POWER 9 : Running some tests on IBM high performance CPUs

  • Le 28 août 2018

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Article written by Louis Stuber

Introduction

In partnership with IBM, ANEO has started porting some applications on IBM latest « Power 9 » systems. The Power architecture (and the Power 9 processor in particular) is optimized for high memory bandwidth and better performance for applications that require frequent data access.

Memory bandwidth is a technical feature that is not very emphasized in hardware specifications, yet it is often the main performance bottleneck in today’s applications.

One of the codes that have been ported on Power is SeWaS (Seismic Wave Simulator), a modern and optimized simulation software developed by ANEO.

The two goals of this study were to assess performance and difficulty of porting an application on Power.

Difficulty of porting:

The Power architecture uses a specific CPU instruction set, which requires recompiling applications and their dependencies. IBM claims, however, that « 95% of Linux x86 applications written in C/C++ are ported on Power without having to change the source code. »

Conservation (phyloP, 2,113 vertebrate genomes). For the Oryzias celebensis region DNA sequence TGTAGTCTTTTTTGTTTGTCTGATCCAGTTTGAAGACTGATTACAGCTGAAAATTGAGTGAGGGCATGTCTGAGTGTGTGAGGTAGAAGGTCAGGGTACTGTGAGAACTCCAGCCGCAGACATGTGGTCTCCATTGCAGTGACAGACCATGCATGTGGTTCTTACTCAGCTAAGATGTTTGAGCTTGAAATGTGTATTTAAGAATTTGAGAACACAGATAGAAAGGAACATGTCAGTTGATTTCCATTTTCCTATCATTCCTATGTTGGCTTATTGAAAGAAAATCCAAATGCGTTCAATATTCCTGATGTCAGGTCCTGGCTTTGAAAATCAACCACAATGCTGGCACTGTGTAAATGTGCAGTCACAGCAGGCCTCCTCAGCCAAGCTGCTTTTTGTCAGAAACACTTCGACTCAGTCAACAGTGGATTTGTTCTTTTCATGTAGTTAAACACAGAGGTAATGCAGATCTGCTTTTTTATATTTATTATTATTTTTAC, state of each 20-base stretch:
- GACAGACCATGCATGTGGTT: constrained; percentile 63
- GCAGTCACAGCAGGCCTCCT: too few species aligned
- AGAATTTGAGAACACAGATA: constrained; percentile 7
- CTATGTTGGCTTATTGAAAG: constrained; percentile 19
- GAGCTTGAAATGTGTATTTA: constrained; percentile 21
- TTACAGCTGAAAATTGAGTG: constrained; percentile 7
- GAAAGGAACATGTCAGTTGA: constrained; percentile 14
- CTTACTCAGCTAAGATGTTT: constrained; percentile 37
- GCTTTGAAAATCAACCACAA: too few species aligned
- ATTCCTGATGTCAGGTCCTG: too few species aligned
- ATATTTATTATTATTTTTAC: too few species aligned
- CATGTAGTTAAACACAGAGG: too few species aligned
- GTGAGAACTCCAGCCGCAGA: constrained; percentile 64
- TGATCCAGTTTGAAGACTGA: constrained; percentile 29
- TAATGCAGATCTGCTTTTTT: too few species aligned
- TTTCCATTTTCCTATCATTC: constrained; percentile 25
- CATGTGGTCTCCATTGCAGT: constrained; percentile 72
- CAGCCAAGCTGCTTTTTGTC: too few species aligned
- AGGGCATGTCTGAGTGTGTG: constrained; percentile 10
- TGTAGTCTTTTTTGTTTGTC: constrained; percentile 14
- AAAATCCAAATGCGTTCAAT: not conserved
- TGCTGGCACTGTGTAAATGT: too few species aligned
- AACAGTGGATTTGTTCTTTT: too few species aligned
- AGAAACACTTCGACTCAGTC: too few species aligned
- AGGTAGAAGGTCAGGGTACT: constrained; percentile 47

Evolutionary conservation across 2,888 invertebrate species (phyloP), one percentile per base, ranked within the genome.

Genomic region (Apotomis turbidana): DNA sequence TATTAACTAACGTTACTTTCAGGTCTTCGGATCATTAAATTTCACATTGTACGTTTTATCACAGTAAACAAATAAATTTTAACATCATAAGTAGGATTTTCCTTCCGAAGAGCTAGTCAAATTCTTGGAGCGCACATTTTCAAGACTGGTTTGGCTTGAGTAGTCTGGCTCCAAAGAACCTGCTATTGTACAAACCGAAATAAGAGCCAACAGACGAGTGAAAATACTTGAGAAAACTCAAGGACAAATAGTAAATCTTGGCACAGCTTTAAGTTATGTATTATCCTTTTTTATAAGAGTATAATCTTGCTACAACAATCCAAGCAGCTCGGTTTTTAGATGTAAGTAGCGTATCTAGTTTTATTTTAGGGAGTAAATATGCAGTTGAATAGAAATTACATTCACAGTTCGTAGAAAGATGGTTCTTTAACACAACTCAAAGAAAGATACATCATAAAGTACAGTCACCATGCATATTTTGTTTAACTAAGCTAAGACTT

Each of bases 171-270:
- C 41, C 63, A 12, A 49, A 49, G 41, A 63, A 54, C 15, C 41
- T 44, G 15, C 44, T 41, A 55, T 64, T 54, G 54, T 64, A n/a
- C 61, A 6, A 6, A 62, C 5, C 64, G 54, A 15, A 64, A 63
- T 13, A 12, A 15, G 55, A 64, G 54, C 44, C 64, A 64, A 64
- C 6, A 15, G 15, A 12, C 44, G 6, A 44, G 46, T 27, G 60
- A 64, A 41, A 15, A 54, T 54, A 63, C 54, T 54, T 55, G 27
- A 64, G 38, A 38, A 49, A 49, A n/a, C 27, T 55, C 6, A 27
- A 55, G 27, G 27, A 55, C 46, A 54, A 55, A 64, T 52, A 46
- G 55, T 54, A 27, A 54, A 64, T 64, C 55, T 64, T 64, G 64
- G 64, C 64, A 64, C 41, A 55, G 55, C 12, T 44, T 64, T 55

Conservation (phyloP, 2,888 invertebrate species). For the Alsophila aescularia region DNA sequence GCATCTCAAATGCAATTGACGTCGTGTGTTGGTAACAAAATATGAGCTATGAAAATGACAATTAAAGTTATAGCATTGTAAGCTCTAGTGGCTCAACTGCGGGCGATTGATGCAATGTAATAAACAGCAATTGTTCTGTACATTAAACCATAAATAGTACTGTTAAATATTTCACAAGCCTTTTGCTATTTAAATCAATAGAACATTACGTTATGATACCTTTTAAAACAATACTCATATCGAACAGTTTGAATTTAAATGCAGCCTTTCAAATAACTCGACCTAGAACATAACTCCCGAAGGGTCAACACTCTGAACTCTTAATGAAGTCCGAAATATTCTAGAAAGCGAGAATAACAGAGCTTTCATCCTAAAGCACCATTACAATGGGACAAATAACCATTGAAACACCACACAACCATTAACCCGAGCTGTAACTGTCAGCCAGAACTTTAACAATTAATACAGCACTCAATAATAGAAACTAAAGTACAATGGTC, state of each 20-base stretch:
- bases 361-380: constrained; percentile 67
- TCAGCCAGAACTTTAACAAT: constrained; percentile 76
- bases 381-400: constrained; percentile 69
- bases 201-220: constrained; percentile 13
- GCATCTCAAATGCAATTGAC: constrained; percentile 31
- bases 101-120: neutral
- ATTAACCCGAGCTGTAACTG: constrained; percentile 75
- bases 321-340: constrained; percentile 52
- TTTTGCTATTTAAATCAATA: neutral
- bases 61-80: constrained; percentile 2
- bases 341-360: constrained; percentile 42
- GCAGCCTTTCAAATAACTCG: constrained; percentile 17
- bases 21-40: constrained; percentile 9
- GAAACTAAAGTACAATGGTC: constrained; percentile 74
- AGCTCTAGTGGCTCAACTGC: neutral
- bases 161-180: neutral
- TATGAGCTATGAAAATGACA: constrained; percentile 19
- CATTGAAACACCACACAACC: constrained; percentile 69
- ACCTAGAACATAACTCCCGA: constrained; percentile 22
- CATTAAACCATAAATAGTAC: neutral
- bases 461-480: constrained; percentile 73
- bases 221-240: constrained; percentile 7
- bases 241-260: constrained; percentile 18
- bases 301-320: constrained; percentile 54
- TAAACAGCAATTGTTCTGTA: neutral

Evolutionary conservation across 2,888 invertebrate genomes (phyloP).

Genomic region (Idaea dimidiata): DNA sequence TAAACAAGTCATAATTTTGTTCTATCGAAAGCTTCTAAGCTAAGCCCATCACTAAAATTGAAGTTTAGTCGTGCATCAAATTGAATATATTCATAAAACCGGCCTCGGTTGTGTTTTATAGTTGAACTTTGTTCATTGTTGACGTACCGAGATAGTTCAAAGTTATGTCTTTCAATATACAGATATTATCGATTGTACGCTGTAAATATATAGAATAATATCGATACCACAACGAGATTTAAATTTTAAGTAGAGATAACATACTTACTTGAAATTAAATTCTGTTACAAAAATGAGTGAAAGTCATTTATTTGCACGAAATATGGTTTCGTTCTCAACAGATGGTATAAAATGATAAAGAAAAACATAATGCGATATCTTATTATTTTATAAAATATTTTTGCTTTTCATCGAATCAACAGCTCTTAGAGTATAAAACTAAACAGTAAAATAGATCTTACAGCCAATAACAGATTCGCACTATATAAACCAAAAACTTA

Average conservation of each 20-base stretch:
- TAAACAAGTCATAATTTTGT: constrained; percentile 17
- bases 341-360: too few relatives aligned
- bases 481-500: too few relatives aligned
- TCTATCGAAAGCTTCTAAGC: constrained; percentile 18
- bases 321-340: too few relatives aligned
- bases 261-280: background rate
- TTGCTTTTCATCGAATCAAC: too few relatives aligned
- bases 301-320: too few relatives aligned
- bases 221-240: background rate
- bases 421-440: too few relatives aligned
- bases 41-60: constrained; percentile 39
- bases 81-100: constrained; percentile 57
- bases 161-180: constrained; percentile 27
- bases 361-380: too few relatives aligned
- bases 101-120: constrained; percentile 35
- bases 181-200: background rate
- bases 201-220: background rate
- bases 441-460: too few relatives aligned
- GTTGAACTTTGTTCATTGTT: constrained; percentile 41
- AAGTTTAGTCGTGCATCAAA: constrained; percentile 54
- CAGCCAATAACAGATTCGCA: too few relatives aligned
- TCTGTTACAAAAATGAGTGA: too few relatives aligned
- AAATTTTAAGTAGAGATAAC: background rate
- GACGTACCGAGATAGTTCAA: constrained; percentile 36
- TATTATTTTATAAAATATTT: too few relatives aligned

In our case with SeWaS the porting was surprisingly easy. We simply ran the exact same installation script that we usually run on Intel processors and everything worked as expected, making transparent that it was being compiled for a different architecture.

In particular, IBM provides a free software suite named Advance Toolchain, containing most of the common HPC libraries optimized for Power (Boost,…) as well as the GCC 7 compiler, which proved very convenient.

Performance:

The benchmark was done on virtual machines provided by IBM with only 2 physical cores, which is not a very representative sample of performance. Though, performance measured on these 2 cores is very promising, and it is clear at least that the application was correctly optimized for the Power architecture, even though a very  generic installation script was used:

The Xeon node used for this comparison is a typical HPC machine, used in production on CINES supercomputer “Occigen”.

Optimizations / future developments:

Aneo will be doing further benchmarks on Power in the future, especially on systems with Power 9 + NVidia GPUs, from which a much greater performance difference is to expect (usually 5 or 10 times better performance compared to regular CPU machines).

One of the main advantages of Power9 is enhanced support of accelerators (FPGA, NVidia GPUs), with technologies such as CAPI and NVlink for higher bandwidth, from which seismical applications benefit a lot.

 

Article written by Louis Stuber

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